Ward Kimball, a Disney animator who created Jiminy Cricket, updated Mickey Mouse and brought the crows to life in a famous scene in ''Dumbo,'' died on Monday in Arcadia, Calif. He was 88 and lived in San Gabriel, Calif. Mr. Kimball was hired by Walt Disney in 1934 and became part of his inner circle of animators, known jokingly as the ''nine old
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NYTimes article
TV WEEKEND; In His Kingdom, Sun Always Shines
NYTimes - over 15 years
''Walt: The Man Behind the Myth,'' a documentary about Walt Disney to celebrate the 100th anniversary of his birth, is what you might expect from a production assembled with the blessing of the Disney family (complete with home movies). Appearing this Sunday on ABC, a Disney-owned television network, it is a Disneyland-style biography, a sunny,
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NYTimes article
FILM; An American Icon Scampers In For a Makeover
NYTimes - over 21 years
THE RUMORS WERE TRUE. Mickey has had a mouse-lift. The beloved 67-year-old star took the big step in Paris at a Disney animation studio where he was filming "Runaway Brain," his first cartoon short in more than 40 years. Although public relations executives at the Walt Disney Company in Burbank, Calif., were hush-hush about the seven-minute film,
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NYTimes article
FILM; Disney's 'Old Men' Savor the Vintage Years
NYTimes - over 23 years
Ollie Johnston, Ward Kimball, Frank Thomas and Marc Davis have at last become what Walt Disney named them more than 40 years ago -- old men. The oldest, Mr. Thomas, turned 80 last September. The youngest, Mr. Kimball, is 79. They are all that remain of Disney's Nine Old Men, the group of brash young animators who cut their artistic teeth on the
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NYTimes article
Two Killed in the West As Small Planes Crash
NYTimes - about 29 years
LEAD: Two planes collided Saturday over this Los Angeles suburb, and two men aboard one plane were killed when it crashed, the authorities said. The other plane landed safely. Two planes collided Saturday over this Los Angeles suburb, and two men aboard one plane were killed when it crashed, the authorities said. The other plane landed safely.
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NYTimes article
NEW CASSETTES: FANTASY AND PARODY
NYTimes - almost 31 years
Mary Poppins Starring Julie Andrews, Dick Van Dyke, David Tomlinson, Glynis Johns, Hermione Baddeley, Elsa Lanchester, Arthur Treacher, Ed Wynn; directed by Robert Stevenson, 1964 (G) Walt Disney Home Video 139 minutes. $84.95 Even on the home screen, ''Mary Poppins'' is supercalifragilisticexpialidocious. Surprisingly, the lavish production holds
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NYTimes article
MAKING DRAWINGS MOVE
NYTimes - about 35 years
DISNEY ANIMATION The Illusion of Life. By Frank Thomas and Ollie Johnston. Illustrated. 575 pp. New York: Abbeville Press. $49.95. BEFORE television became such a pervasive presence in American life, there were few shared experiences to rival the animated cartoon features of Walt Disney. How many people can there be in this land who have never seen
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NYTimes article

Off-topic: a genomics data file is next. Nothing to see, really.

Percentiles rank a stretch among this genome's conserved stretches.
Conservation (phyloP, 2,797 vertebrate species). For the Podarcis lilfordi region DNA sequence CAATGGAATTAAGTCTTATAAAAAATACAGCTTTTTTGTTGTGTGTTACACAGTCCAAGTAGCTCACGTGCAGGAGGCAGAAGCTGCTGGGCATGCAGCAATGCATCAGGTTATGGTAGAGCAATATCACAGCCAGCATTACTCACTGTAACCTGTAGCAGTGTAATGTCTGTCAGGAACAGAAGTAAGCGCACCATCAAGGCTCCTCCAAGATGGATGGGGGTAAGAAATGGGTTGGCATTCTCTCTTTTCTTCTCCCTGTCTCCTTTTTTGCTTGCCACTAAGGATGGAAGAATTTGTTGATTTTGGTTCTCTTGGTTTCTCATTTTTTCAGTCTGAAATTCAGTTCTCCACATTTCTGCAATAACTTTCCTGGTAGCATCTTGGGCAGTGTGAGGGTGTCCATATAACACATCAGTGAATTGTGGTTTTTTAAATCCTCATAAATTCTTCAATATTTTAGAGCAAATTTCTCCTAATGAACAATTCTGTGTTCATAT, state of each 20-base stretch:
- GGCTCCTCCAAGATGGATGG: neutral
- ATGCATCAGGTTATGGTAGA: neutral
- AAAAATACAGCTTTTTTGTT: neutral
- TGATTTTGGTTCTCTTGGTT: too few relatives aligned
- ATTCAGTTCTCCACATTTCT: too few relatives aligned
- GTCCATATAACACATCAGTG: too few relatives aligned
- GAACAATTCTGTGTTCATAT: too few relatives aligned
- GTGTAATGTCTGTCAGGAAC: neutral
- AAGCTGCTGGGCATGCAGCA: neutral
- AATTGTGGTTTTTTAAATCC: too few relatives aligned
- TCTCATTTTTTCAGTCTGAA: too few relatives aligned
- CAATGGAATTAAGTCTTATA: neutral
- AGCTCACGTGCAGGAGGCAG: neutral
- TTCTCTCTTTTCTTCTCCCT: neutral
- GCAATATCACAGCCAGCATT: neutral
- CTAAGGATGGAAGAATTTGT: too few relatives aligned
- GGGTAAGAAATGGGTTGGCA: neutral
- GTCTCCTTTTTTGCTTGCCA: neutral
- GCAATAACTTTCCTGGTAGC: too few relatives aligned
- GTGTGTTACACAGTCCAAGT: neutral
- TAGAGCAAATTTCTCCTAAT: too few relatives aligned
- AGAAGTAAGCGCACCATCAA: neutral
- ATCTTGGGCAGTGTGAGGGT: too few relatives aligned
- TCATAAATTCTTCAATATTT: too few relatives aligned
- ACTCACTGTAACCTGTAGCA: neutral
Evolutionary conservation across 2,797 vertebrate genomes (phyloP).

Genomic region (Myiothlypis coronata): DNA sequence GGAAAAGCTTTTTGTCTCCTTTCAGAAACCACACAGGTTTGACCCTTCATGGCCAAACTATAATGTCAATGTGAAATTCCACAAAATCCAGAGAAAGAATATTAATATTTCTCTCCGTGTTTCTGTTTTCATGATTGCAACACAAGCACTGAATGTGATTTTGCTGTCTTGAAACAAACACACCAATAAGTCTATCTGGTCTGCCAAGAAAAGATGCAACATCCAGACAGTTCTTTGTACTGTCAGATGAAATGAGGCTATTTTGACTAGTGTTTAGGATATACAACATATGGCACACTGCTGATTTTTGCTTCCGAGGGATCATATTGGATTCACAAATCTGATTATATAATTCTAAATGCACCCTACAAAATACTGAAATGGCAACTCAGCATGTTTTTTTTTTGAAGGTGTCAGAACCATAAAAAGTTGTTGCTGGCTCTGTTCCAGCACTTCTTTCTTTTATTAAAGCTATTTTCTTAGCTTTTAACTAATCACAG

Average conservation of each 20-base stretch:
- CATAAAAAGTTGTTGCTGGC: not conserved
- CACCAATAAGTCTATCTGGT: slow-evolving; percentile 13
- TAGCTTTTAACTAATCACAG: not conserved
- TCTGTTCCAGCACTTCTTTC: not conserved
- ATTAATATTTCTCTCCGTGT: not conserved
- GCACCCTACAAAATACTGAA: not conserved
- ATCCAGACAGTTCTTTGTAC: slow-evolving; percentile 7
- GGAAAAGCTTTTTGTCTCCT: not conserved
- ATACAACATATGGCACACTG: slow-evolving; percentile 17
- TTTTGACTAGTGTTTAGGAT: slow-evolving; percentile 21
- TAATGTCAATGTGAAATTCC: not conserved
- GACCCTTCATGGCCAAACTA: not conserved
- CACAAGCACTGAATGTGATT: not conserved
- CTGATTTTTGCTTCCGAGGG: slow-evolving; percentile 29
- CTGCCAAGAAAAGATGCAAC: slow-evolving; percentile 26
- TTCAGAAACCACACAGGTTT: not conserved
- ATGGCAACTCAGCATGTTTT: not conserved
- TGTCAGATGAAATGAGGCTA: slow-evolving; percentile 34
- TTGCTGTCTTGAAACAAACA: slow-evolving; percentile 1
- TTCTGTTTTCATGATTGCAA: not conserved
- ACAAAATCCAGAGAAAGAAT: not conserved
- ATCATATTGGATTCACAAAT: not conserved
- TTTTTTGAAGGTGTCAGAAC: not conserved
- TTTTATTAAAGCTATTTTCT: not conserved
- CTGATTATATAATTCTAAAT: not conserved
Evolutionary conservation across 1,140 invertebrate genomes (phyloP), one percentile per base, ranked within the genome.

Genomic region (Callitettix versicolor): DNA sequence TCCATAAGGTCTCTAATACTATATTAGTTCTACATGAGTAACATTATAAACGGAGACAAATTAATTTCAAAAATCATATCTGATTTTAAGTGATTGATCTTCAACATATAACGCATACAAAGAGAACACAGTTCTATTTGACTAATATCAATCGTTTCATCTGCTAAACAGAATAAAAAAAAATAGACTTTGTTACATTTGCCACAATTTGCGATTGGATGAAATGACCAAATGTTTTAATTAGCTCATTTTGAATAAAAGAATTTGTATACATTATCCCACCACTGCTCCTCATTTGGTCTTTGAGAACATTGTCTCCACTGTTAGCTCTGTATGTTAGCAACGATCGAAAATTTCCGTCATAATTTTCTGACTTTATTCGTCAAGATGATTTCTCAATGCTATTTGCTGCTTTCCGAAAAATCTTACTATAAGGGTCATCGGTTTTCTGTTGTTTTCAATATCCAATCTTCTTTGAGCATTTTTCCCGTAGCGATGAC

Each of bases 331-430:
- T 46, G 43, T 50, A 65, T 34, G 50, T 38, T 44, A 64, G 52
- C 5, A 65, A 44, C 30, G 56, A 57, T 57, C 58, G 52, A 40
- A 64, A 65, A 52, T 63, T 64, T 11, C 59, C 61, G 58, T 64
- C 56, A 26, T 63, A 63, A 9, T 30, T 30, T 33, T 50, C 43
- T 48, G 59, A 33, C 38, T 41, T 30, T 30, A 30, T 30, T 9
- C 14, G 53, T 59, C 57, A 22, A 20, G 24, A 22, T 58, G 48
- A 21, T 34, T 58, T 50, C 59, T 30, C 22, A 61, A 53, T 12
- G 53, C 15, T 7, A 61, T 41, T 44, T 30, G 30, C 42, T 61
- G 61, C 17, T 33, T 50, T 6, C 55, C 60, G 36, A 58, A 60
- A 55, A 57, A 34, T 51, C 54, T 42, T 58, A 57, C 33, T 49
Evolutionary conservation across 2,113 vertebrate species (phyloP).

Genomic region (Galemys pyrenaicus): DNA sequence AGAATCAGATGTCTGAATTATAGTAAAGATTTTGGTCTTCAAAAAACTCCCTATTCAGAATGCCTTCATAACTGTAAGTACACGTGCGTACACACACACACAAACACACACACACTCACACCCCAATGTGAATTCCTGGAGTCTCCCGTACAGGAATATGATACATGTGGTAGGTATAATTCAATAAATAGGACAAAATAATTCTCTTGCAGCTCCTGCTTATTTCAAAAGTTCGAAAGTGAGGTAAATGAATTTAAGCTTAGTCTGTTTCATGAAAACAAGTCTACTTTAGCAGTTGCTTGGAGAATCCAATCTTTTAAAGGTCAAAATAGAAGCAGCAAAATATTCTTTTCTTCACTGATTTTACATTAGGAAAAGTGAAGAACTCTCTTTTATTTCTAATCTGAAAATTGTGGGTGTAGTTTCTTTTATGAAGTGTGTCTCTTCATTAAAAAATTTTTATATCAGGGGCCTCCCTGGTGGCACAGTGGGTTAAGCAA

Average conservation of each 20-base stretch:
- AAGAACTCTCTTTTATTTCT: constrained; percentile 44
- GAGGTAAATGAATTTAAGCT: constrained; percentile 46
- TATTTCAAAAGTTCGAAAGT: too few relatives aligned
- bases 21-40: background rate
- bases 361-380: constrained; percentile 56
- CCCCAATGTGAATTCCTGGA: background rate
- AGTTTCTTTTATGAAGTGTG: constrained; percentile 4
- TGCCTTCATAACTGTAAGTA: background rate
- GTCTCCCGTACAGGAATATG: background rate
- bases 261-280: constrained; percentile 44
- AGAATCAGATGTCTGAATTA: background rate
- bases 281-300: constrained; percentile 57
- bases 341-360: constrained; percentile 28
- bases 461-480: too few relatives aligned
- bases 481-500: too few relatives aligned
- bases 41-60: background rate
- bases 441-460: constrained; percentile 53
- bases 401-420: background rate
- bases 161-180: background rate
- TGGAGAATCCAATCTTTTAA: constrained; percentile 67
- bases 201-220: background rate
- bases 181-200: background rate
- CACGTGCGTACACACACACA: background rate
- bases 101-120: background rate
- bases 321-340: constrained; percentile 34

Timeline
Learn about memorable moments in the evolution of Ward Kimball
    LATE_ADULTHOOD
  • 2002
    Age 87
    Kimball died in 2002 in Los Angeles, California of complications from pneumonia at age 88.
    More Details Hide Details In 2005 the Disneyland Railroad named its newly acquired Engine №5 the "Ward Kimball" in his memory. The Academy Film Archive houses the Kimball Family Collection which includes over 60 home movie reels, as well as short films, TV spots, and jazz band performances, serving to document Ward’s personal interests and moments in his extraordinary career. The collection also includes home movies and shorts by his son, filmmaker and animator John Kimball.
  • 1992
    Age 77
    He hosted the second season of the 1992 PBS series Tracks Ahead.
    More Details Hide Details That season has since been repackaged to feature current host Spencer Christian. As recounted in Neal Gabler's biography of Walt Disney, Ward Kimball was a key figure in spreading the urban legend that Disney had left instructions for his body to be preserved by cryonics after his death. Amid Amidi wrote a biography of Kimball, Full Steam Ahead: The Life and Art of Ward Kimball that was projected for publication in the fall of 2012. However, publication of the biography was cancelled in February 2013, which Amidi believed was due to pressure from the Disney corporation. Note: At the time these films were produced it was common for one animator to animate every single character in the shot. Along with his employer and friend Walt Disney, and friend Ollie Johnston, Kimball collected old railroad ephemera. He was an avid railway enthusiast and donated his narrow gauge collection to the Orange Empire Railway Museum (OERM) in Perris, California. A full-size steam locomotive, which Kimball ran on his private backyard railroad known as "Grizzly Flats Railroad" in San Gabriel, California, bears some of his original artwork on the headlamp and cab, and is on permanent display at the museum. Kimball's roundhouse also included two small steam engines that had been used on sugar cane plantations, one of which was his and the other was owned by his friend, noted railroad historian Gerald M. Best.
  • FIFTIES
  • 1974
    Age 59
    Kimball continued to work at Disney until 1974, working on the Disney anthology television series, being one of the writers for Babes in Toyland, creating animation for Mary Poppins, directing the animation for Bedknobs and Broomsticks, and working on titles for feature films such as The Adventures Of Bullwhip Griffin and Million Dollar Duck.